View Article and Find Full Text PDF

Download full-text PDF

Source
http://dx.doi.org/10.2174/1389200221666201124123939DOI Listing
November 2020

Molecular Genetics of Early- and Late-Onset Alzheimer's Disease.

Curr Gene Ther 2021 ;21(1):43-52

Pre-Clinical Research Unit, King Fahd Medical Research Center, King Abdulaziz University, Jeddah, Saudi Arabia.

Alzheimer's disease (AD) is the most common form of dementia in the elderly and this complex disorder is associated with environmental as well as genetic factors. Early-onset AD (EOAD) and late-onset AD (LOAD, more common) are major identified types of AD. The genetics of EOAD is extensively understood, with three gene variants such as APP, PSEN1, and PSEN2 leading to the disease. Some common alleles, including APOE, are effectively associated with LOAD identified, but the genetics of LOAD is not clear to date. It has been accounted that about 5-10% of EOAD patients can be explained through mutations in the three familiar genes of EOAD. The APOE ε4 allele augmented the severity of EOAD risk in carriers, and the APOE ε4 allele was considered as a hallmark of EOAD. A great number of EOAD patients, who are not genetically explained, indicate that it is not possible to identify disease-triggering genes yet. Although several genes have been identified by using the technology of next-generation sequencing in EOAD families, including SORL1, TYROBP, and NOTCH3. A number of TYROBP variants are identified through exome sequencing in EOAD patients and these TYROBP variants may increase the pathogenesis of EOAD. The existence of the ε4 allele is responsible for increasing the severity of EOAD. However, several ε4 allele carriers propose the presence of other LOAD genetic as well as environmental risk factors that are not identified yet. It is urgent to find out missing genetics of EOAD and LOAD etiology to discover new potential genetic facets which will assist in understanding the pathological mechanism of AD. These investigations should contribute to developing a new therapeutic candidate for alleviating, reversing and preventing AD. This article, based on current knowledge, represents the overview of the susceptible genes of EOAD, and LOAD. Next, we represent the probable molecular mechanism that might elucidate the genetic etiology of AD and highlight the role of massively parallel sequencing technologies for novel gene discoveries.
View Article and Find Full Text PDF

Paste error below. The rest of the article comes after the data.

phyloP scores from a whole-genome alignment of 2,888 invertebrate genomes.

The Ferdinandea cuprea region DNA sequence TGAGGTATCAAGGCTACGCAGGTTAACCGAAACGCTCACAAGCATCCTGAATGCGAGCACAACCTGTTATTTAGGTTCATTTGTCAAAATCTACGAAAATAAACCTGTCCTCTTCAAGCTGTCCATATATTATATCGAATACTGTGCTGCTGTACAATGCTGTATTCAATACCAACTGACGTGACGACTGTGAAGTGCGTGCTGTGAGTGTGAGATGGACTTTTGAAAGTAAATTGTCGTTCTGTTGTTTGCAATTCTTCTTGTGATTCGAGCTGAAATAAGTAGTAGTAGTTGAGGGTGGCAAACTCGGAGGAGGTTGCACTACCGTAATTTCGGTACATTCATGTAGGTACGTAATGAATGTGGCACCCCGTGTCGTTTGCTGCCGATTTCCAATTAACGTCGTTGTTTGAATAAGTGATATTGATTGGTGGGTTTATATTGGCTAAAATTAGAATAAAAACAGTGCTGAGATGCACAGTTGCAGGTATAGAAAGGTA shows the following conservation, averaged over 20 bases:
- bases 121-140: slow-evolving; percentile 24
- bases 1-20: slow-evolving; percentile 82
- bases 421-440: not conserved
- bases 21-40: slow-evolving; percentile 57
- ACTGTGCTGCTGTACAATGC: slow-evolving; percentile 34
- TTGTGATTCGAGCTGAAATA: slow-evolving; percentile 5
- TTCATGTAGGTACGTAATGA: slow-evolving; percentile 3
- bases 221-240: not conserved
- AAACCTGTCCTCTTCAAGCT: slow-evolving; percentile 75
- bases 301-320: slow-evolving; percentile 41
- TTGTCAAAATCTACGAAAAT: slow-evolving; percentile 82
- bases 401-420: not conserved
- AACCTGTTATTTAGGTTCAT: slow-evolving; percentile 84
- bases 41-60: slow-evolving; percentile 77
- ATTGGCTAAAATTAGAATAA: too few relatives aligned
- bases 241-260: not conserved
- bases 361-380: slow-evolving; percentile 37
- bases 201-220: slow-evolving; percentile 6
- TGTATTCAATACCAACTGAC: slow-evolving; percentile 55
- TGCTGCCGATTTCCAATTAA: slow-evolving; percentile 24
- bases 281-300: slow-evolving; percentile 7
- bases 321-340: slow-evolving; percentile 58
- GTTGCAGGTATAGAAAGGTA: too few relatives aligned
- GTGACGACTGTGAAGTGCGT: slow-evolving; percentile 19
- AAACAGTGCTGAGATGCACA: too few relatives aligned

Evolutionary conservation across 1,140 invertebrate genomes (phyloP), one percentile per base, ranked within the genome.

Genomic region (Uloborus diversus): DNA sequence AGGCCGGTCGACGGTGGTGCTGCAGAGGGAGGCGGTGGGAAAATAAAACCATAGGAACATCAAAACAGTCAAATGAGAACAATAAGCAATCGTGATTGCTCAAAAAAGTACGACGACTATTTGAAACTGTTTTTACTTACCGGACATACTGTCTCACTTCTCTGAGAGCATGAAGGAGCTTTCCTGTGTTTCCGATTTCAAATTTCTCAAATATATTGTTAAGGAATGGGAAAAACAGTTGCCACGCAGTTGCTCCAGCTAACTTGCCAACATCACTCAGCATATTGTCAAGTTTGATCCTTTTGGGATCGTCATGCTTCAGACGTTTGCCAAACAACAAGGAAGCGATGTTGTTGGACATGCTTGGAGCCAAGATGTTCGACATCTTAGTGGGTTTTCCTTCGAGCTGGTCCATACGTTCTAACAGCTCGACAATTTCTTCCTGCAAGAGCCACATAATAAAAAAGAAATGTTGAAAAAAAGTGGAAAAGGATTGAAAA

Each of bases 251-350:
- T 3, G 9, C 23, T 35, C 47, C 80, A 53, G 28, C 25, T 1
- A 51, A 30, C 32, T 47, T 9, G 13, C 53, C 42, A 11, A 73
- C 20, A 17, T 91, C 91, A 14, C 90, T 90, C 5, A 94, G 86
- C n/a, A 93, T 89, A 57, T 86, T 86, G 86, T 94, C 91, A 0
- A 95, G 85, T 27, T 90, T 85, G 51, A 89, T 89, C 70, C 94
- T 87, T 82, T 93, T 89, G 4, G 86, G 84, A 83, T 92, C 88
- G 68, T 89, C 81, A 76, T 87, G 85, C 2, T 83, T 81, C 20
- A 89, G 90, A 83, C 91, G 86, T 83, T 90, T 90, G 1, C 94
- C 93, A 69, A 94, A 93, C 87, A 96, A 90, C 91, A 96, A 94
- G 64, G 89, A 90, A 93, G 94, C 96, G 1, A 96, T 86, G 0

Download full-text PDF

Source
http://dx.doi.org/10.2174/1566523220666201123112822DOI Listing
January 2021

Anti-Neuroinflammatory Potential of Polyphenols by Inhibiting NF-κB to Halt Alzheimer's Disease.

Curr Pharm Des 2021 ;27(3):402-414

King Fahd Medical Research Center, King Abdulaziz University, Jeddah, Saudi Arabia.

Alzheimer's disease (AD) is an irrevocable chronic brain disorder featured by neuronal loss, microglial accumulation, and progressive cognitive impairment. The proper pathophysiology of this life-threatening disorder is not completely understood and no exact remedies have been found yet. Over the last few decades, research on AD has mainly highlighted pathomechanisms linked to a couple of the major pathological hallmarks, including extracellular senile plaques made of amyloid-β (Aβ) peptides, and intracellular neurofibrillary tangles (NFTs) made of tau proteins. Aβ can induce apoptosis, trigger an inflammatory response, and inhibit the synaptic plasticity of the hippocampus, which ultimately contributes to reducing cognitive functions and memory impairment. Recently, a third disease hallmark, the neuroinflammatory reaction that is mediated by cerebral innate immune cells, has become a spotlight in the current research area, assured by pre-clinical, clinical, and genetic investigations. Nuclear factor kappa-light-chain-enhancer of activated B cells (NF-κB), a cytokine producer, is significantly associated with physiological inflammatory proceedings and thus shows a promising candidate for inflammation- based AD therapy. Recent data reveal that phytochemicals, mainly polyphenol compounds, exhibit potential neuroprotective functions and these may be considered as a vital resource for discovering several drug candidates against AD. Interestingly, phytochemicals can easily interfere with the signaling pathway of NF-κB. This review represents the anti-neuroinflammatory potential of polyphenols as inhibitors of NF-κB to combat AD pathogenesis.
View Article and Find Full Text PDF

Download full-text PDF

Source
http://dx.doi.org/10.2174/1381612826666201118092422DOI Listing
January 2021

Standardizing the Effective Correlated Dosage of Olanzapine and Empagliflozin in Female Wistar Rats.

Curr Gene Ther 2021 ;21(1):53-59

Department of Psychiatry and Neurology, Harvard Medical School and McLean Hospital, Belmont, MA 02478, United States.